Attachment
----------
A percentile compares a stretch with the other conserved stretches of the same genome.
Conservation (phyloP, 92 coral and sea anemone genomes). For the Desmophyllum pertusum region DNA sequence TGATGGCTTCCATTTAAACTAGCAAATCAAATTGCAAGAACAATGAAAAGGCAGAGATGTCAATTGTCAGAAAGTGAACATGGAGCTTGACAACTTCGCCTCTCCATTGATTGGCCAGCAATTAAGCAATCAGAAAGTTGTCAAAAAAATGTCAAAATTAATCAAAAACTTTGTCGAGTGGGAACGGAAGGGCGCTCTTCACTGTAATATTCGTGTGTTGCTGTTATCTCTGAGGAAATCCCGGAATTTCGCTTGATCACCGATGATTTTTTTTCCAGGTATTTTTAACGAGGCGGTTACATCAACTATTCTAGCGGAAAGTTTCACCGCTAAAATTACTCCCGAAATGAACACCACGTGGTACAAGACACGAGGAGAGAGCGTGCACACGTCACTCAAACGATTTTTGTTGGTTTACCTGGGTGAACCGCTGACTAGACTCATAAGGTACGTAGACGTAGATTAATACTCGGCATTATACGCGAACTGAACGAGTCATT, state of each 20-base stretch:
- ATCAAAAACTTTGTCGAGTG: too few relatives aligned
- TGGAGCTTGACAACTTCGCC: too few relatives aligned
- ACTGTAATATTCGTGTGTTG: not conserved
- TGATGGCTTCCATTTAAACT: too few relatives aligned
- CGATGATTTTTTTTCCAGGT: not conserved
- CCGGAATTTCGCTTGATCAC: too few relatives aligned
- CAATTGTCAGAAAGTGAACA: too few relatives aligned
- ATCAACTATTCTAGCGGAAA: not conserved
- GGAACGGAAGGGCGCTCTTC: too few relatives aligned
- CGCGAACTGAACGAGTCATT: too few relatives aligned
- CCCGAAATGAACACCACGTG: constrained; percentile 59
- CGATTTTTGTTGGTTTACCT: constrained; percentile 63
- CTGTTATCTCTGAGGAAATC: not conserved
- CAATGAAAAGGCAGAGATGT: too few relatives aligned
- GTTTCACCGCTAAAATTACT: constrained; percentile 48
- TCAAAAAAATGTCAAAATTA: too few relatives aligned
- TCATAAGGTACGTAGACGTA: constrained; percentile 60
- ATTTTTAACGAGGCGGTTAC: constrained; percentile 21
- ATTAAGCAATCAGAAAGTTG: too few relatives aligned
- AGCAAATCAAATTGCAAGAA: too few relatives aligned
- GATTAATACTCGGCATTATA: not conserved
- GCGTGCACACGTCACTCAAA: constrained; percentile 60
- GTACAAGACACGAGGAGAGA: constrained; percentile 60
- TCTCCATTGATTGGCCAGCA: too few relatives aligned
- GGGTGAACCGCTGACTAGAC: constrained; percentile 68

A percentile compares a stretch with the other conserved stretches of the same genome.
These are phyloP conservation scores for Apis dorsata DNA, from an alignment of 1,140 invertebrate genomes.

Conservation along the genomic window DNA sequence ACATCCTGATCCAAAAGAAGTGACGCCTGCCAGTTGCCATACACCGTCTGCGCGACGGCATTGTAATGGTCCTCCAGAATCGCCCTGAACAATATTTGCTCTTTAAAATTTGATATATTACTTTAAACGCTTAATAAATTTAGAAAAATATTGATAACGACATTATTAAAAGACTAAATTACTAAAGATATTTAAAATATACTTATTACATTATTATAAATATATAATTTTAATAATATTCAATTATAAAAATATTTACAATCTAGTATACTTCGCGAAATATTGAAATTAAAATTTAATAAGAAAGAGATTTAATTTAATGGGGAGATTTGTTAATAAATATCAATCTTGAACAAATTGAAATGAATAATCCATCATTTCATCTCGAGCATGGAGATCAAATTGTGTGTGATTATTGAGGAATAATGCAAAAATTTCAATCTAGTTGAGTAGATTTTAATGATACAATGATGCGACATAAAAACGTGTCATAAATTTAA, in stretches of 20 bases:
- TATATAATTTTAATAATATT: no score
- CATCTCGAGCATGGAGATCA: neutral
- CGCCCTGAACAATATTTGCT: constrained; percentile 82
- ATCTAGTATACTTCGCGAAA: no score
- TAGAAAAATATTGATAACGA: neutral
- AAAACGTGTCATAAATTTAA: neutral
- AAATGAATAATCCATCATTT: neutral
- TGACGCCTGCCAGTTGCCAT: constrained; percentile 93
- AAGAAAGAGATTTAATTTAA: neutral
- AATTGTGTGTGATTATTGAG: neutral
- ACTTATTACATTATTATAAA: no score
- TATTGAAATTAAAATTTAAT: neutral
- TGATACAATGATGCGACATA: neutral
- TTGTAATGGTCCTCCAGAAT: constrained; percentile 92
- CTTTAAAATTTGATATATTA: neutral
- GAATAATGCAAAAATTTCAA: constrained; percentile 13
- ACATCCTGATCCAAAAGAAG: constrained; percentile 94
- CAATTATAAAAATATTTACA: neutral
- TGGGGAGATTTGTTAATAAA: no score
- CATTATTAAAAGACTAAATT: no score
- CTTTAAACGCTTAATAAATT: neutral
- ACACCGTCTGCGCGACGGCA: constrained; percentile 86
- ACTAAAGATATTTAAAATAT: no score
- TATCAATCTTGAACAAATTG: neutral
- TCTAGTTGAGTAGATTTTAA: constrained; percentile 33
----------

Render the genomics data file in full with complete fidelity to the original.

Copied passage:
A percentile compares a stretch with the other conserved stretches of the same genome.
Conservation (phyloP, 92 coral and sea anemone genomes). For the Desmophyllum pertusum region DNA sequence TGATGGCTTCCATTTAAACTAGCAAATCAAATTGCAAGAACAATGAAAAGGCAGAGATGTCAATTGTCAGAAAGTGAACATGGAGCTTGACAACTTCGCCTCTCCATTGATTGGCCAGCAATTAAGCAATCAGAAAGTTGTCAAAAAAATGTCAAAATTAATCAAAAACTTTGTCGAGTGGGAACGGAAGGGCGCTCTTCACTGTAATATTCGTGTGTTGCTGTTATCTCTGAGGAAATCCCGGAATTTCGCTTGATCACCGATGATTTTTTTTCCAGGTATTTTTAACGAGGCGGTTACATCAACTATTCTAGCGGAAAGTTTCACCGCTAAAATTACTCCCGAAATGAACACCACGTGGTACAAGACACGAGGAGAGAGCGTGCACACGTCACTCAAACGATTTTTGTTGGTTTACCTGGGTGAACCGCTGACTAGACTCATAAGGTACGTAGACGTAGATTAATACTCGGCATTATACGCGAACTGAACGAGTCATT, state of each 20-base stretch:
- ATCAAAAACTTTGTCGAGTG: too few relatives aligned
- TGGAGCTTGACAACTTCGCC: too few relatives aligned
- ACTGTAATATTCGTGTGTTG: not conserved
- TGATGGCTTCCATTTAAACT: too few relatives aligned
- CGATGATTTTTTTTCCAGGT: not conserved
- CCGGAATTTCGCTTGATCAC: too few relatives aligned
- CAATTGTCAGAAAGTGAACA: too few relatives aligned
- ATCAACTATTCTAGCGGAAA: not conserved
- GGAACGGAAGGGCGCTCTTC: too few relatives aligned
- CGCGAACTGAACGAGTCATT: too few relatives aligned
- CCCGAAATGAACACCACGTG: constrained; percentile 59
- CGATTTTTGTTGGTTTACCT: constrained; percentile 63
- CTGTTATCTCTGAGGAAATC: not conserved
- CAATGAAAAGGCAGAGATGT: too few relatives aligned
- GTTTCACCGCTAAAATTACT: constrained; percentile 48
- TCAAAAAAATGTCAAAATTA: too few relatives aligned
- TCATAAGGTACGTAGACGTA: constrained; percentile 60
- ATTTTTAACGAGGCGGTTAC: constrained; percentile 21
- ATTAAGCAATCAGAAAGTTG: too few relatives aligned
- AGCAAATCAAATTGCAAGAA: too few relatives aligned
- GATTAATACTCGGCATTATA: not conserved
- GCGTGCACACGTCACTCAAA: constrained; percentile 60
- GTACAAGACACGAGGAGAGA: constrained; percentile 60
- TCTCCATTGATTGGCCAGCA: too few relatives aligned
- GGGTGAACCGCTGACTAGAC: constrained; percentile 68

A percentile compares a stretch with the other conserved stretches of the same genome.
These are phyloP conservation scores for Apis dorsata DNA, from an alignment of 1,140 invertebrate genomes.

Conservation along the genomic window DNA sequence ACATCCTGATCCAAAAGAAGTGACGCCTGCCAGTTGCCATACACCGTCTGCGCGACGGCATTGTAATGGTCCTCCAGAATCGCCCTGAACAATATTTGCTCTTTAAAATTTGATATATTACTTTAAACGCTTAATAAATTTAGAAAAATATTGATAACGACATTATTAAAAGACTAAATTACTAAAGATATTTAAAATATACTTATTACATTATTATAAATATATAATTTTAATAATATTCAATTATAAAAATATTTACAATCTAGTATACTTCGCGAAATATTGAAATTAAAATTTAATAAGAAAGAGATTTAATTTAATGGGGAGATTTGTTAATAAATATCAATCTTGAACAAATTGAAATGAATAATCCATCATTTCATCTCGAGCATGGAGATCAAATTGTGTGTGATTATTGAGGAATAATGCAAAAATTTCAATCTAGTTGAGTAGATTTTAATGATACAATGATGCGACATAAAAACGTGTCATAAATTTAA, in stretches of 20 bases:
- TATATAATTTTAATAATATT: no score
- CATCTCGAGCATGGAGATCA: neutral
- CGCCCTGAACAATATTTGCT: constrained; percentile 82
- ATCTAGTATACTTCGCGAAA: no score
- TAGAAAAATATTGATAACGA: neutral
- AAAACGTGTCATAAATTTAA: neutral
- AAATGAATAATCCATCATTT: neutral
- TGACGCCTGCCAGTTGCCAT: constrained; percentile 93
- AAGAAAGAGATTTAATTTAA: neutral
- AATTGTGTGTGATTATTGAG: neutral
- ACTTATTACATTATTATAAA: no score
- TATTGAAATTAAAATTTAAT: neutral
- TGATACAATGATGCGACATA: neutral
- TTGTAATGGTCCTCCAGAAT: constrained; percentile 92
- CTTTAAAATTTGATATATTA: neutral
- GAATAATGCAAAAATTTCAA: constrained; percentile 13
- ACATCCTGATCCAAAAGAAG: constrained; percentile 94
- CAATTATAAAAATATTTACA: neutral
- TGGGGAGATTTGTTAATAAA: no score
- CATTATTAAAAGACTAAATT: no score
- CTTTAAACGCTTAATAAATT: neutral
- ACACCGTCTGCGCGACGGCA: constrained; percentile 86
- ACTAAAGATATTTAAAATAT: no score
- TATCAATCTTGAACAAATTG: neutral
- TCTAGTTGAGTAGATTTTAA: constrained; percentile 33